SoulCycle The Skinny: If you’re looking for an intense, but zen, spin class, then Soul is it. Some liken the enthusiasm its participants have to a cult, but the class is equal parts a good workout and a fun girls club where instructors are super motivational and play great music. They were also one of the first spin classes to incorporate hand weights, and don’t be fooled, even the three pounders provide a tough workout.
Kore The Skinny: This interval class combines kettle bells, planks, dance, cardio, strength and other activities into a high-energy workout. I went on a Saturday, and beware, it’s very crowded on the weekends, and had Tim Anderson as my instructor. Tim has worked with Madonna in the past and has a dance background, which was evident in his class, which combined lengthening and toning moves with cardio and some dance-inspired bits. You are moving non-stop – I actually don’t even remember having water – but I say that in a good way because you really push yourself. We did squats, planks, sit ups, core exercises etc. The music was amazing and Tim was super fun. This isn’t a class for people looking for personal attention on form, but is definitely fun and a hard workout.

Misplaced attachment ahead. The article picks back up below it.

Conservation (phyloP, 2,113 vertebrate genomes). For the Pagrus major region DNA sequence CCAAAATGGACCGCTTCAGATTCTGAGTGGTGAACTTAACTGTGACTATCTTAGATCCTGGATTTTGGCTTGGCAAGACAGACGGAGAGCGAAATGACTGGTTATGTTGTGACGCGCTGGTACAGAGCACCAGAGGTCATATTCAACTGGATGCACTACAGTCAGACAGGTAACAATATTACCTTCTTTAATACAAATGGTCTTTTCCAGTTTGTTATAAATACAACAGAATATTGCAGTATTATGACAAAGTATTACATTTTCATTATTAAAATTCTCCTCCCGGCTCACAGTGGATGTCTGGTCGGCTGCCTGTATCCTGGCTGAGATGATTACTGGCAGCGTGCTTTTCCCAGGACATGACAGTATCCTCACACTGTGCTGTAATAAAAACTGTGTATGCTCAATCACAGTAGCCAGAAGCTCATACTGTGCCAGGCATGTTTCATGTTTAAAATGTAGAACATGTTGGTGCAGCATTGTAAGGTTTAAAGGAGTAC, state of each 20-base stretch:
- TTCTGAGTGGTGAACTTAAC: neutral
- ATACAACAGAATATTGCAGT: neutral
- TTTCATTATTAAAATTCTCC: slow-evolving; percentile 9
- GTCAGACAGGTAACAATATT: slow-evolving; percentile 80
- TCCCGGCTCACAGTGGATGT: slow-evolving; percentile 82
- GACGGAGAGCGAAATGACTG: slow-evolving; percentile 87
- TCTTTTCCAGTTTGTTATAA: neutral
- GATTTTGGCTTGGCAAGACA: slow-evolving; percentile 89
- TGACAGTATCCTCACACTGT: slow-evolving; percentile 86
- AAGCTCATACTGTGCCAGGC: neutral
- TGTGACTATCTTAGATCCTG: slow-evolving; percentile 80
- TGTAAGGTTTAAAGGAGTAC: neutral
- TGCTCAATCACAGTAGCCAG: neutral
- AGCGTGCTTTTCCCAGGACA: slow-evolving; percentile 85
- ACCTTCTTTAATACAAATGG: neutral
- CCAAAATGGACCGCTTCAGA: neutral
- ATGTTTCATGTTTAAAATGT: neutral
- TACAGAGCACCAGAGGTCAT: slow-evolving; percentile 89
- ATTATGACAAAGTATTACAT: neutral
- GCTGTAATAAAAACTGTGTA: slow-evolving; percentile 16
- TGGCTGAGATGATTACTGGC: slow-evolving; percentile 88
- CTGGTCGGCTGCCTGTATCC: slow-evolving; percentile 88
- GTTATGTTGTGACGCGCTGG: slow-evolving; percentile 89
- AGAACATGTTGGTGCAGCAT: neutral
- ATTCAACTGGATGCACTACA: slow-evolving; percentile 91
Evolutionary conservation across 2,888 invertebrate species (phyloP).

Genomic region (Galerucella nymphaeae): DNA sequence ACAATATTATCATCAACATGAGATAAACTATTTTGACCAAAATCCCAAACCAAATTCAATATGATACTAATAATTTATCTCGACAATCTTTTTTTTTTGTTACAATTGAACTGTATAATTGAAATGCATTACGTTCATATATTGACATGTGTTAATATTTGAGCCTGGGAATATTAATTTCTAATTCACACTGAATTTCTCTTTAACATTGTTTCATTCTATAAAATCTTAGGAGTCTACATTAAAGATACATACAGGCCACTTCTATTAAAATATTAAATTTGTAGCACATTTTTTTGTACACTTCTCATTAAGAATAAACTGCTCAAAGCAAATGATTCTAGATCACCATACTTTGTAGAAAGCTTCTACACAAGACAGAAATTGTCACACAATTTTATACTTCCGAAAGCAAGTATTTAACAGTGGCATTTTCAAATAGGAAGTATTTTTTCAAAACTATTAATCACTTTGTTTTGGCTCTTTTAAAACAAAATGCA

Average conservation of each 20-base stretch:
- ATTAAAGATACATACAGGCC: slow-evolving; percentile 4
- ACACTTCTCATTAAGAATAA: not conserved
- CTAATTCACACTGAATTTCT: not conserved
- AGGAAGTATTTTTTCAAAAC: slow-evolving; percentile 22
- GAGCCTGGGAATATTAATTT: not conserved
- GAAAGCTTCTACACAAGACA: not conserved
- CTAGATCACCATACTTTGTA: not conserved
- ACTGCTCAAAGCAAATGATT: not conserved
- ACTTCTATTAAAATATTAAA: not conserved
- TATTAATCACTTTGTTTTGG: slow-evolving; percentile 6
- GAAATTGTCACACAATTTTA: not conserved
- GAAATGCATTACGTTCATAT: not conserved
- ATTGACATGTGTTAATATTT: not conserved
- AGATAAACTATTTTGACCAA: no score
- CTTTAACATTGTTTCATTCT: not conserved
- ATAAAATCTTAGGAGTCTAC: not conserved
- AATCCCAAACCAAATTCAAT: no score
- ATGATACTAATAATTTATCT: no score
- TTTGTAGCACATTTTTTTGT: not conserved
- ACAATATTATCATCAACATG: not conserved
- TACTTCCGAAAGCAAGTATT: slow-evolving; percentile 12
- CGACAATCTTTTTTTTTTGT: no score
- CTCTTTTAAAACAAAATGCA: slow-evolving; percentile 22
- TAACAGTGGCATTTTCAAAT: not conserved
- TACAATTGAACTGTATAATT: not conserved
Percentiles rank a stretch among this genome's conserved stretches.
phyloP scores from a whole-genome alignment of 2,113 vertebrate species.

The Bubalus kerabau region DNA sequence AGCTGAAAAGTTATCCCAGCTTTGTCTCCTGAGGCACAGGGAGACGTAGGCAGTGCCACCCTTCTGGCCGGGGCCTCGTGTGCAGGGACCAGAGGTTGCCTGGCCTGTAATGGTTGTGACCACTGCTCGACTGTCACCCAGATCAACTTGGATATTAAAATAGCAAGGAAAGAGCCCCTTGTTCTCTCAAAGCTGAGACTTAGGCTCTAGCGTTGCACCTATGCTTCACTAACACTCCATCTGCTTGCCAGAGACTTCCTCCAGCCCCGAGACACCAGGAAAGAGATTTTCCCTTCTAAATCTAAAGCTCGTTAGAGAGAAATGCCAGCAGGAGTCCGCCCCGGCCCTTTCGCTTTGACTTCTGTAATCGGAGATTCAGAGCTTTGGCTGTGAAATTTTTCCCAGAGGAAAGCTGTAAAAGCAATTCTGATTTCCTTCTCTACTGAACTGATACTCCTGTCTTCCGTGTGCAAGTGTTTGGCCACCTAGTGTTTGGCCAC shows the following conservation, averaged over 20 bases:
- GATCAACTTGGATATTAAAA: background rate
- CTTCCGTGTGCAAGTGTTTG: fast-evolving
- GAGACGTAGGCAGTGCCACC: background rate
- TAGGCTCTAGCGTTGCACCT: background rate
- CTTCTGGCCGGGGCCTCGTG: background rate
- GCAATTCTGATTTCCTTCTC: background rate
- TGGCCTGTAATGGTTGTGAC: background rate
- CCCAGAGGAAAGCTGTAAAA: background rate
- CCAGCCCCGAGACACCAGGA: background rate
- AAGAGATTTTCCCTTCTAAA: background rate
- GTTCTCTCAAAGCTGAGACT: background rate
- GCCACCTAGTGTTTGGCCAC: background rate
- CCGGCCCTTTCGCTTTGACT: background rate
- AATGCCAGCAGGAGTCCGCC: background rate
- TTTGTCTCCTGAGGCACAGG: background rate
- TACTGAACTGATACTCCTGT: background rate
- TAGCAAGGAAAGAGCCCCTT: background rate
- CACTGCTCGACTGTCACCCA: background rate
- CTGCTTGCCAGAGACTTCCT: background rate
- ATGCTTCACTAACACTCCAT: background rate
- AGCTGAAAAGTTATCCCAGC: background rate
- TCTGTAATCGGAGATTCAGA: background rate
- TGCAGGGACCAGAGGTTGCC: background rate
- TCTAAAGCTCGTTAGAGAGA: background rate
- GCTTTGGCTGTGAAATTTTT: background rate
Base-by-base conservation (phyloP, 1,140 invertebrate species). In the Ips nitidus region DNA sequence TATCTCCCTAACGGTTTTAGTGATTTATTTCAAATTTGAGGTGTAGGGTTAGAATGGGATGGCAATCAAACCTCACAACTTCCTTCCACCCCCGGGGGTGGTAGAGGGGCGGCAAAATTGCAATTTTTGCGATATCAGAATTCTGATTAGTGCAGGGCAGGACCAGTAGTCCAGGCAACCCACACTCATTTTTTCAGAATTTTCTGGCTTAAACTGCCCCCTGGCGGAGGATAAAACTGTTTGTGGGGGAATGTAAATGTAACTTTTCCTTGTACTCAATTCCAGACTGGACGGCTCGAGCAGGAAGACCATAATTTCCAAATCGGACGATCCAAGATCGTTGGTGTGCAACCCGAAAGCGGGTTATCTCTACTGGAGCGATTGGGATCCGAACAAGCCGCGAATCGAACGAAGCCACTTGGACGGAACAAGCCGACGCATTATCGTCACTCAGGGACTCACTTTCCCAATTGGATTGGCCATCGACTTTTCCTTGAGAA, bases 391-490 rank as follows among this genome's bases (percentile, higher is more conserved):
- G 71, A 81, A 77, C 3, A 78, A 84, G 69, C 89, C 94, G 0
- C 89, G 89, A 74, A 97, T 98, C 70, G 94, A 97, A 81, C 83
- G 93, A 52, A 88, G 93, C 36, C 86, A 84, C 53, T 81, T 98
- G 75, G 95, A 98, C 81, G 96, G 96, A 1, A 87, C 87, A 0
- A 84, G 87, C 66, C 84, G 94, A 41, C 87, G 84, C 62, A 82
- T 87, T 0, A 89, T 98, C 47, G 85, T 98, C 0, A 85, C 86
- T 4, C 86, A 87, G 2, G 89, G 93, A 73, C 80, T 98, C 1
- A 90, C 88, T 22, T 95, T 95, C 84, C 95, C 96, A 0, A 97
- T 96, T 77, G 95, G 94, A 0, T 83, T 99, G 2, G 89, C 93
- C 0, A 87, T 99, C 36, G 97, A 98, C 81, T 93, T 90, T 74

Cost: $35/class. New users get two for price of one.
Physique 57 The Skinny: I never understood the hype around barre workouts, until I tried Physique 57. This workout combines hand weights and a ballet bar to seriously give your legs, abs and arms a major workout. I had a difficult time just making it through the warm up, which was a series of exercises using five-pound weights. The class is extremely challenging, but you can feel your muscles working the entire time as you squat and pulse and lift. Great for those looking to tone up.
Cost: $36/class, but newbies get two for the price of one. Also is on Classpass.